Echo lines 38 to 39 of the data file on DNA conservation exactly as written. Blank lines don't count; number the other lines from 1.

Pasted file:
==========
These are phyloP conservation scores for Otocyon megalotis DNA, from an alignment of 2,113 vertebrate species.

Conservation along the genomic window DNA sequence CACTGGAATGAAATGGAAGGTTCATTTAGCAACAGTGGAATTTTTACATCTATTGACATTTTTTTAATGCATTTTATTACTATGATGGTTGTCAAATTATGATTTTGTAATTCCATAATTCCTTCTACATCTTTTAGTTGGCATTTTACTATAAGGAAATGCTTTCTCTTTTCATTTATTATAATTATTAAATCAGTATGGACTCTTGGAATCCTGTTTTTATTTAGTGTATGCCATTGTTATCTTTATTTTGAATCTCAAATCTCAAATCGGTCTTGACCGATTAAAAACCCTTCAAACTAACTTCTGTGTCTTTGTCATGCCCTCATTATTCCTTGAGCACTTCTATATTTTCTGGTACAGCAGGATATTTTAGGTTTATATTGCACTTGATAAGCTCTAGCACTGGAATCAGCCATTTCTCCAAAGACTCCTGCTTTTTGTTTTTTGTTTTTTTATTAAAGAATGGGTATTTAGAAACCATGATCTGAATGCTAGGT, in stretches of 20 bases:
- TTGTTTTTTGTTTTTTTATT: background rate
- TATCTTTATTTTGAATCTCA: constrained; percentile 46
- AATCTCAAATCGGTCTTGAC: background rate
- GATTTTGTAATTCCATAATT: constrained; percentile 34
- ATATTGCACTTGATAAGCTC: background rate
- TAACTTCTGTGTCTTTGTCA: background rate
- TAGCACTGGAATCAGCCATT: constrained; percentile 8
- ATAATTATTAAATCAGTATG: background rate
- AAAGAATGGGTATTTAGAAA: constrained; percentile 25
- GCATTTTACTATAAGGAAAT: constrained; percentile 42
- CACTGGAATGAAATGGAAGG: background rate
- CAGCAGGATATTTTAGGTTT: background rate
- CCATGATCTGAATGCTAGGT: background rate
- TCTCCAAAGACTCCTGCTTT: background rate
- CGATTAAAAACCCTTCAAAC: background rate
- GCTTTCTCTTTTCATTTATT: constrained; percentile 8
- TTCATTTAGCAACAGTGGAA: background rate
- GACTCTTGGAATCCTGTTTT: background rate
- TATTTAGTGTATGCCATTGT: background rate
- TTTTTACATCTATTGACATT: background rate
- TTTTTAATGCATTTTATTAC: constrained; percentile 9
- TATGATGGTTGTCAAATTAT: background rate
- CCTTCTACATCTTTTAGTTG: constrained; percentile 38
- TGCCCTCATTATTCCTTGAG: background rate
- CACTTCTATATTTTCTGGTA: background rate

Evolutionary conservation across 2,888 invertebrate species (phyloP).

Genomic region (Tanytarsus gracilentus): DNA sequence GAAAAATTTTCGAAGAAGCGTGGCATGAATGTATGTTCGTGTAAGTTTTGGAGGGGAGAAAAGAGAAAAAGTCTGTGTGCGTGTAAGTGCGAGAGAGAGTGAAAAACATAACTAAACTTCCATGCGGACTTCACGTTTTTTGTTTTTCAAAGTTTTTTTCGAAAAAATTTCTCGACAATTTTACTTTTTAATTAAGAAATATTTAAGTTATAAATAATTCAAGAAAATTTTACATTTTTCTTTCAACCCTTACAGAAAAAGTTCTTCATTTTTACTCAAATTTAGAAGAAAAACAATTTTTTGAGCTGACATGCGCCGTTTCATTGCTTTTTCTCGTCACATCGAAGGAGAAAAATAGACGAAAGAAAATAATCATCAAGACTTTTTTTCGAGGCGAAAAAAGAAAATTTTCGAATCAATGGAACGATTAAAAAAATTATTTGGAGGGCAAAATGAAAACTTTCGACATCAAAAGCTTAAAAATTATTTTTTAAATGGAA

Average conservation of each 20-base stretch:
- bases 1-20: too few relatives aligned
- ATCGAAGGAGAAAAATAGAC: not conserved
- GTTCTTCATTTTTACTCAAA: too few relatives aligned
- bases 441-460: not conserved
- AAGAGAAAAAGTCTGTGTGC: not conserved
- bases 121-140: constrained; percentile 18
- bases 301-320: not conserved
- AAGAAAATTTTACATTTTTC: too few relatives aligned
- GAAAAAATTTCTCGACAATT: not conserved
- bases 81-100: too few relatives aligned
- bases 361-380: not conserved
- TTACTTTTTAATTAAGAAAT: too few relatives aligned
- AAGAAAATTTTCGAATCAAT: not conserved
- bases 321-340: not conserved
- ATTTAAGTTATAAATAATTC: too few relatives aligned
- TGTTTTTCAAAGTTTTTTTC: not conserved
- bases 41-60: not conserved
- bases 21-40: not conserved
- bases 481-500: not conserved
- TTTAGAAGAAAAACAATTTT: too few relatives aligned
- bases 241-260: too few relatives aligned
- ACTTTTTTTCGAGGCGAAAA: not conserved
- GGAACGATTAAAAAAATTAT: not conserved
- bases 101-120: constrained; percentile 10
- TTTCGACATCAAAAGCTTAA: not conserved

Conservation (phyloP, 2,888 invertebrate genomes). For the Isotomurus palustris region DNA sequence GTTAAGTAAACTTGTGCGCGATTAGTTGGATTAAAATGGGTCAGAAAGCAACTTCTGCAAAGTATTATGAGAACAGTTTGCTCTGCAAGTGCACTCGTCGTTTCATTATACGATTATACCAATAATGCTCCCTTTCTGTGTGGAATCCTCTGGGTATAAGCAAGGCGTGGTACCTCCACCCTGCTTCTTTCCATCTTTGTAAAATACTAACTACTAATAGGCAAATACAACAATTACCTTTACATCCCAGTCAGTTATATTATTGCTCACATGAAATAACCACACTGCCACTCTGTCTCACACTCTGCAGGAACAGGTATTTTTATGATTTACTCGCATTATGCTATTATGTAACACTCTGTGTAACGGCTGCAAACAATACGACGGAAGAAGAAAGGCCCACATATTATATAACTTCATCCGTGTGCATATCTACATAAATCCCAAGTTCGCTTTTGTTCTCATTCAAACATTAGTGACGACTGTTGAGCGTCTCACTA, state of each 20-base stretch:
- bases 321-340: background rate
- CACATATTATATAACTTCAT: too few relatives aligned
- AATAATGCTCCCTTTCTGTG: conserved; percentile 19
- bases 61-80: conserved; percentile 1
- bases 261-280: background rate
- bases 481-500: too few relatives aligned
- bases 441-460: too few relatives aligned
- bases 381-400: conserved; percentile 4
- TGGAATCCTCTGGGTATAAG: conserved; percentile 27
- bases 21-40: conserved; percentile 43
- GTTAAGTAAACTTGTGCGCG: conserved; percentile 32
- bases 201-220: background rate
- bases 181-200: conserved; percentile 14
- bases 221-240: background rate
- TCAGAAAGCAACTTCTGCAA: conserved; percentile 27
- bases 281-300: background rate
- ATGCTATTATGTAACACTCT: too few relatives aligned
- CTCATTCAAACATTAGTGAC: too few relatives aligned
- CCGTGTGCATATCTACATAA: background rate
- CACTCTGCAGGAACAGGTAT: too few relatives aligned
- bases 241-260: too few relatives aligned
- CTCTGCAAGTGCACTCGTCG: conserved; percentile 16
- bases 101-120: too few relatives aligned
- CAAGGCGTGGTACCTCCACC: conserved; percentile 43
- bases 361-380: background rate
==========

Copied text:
- AAGAAAATTTTACATTTTTC: too few relatives aligned
- GAAAAAATTTCTCGACAATT: not conserved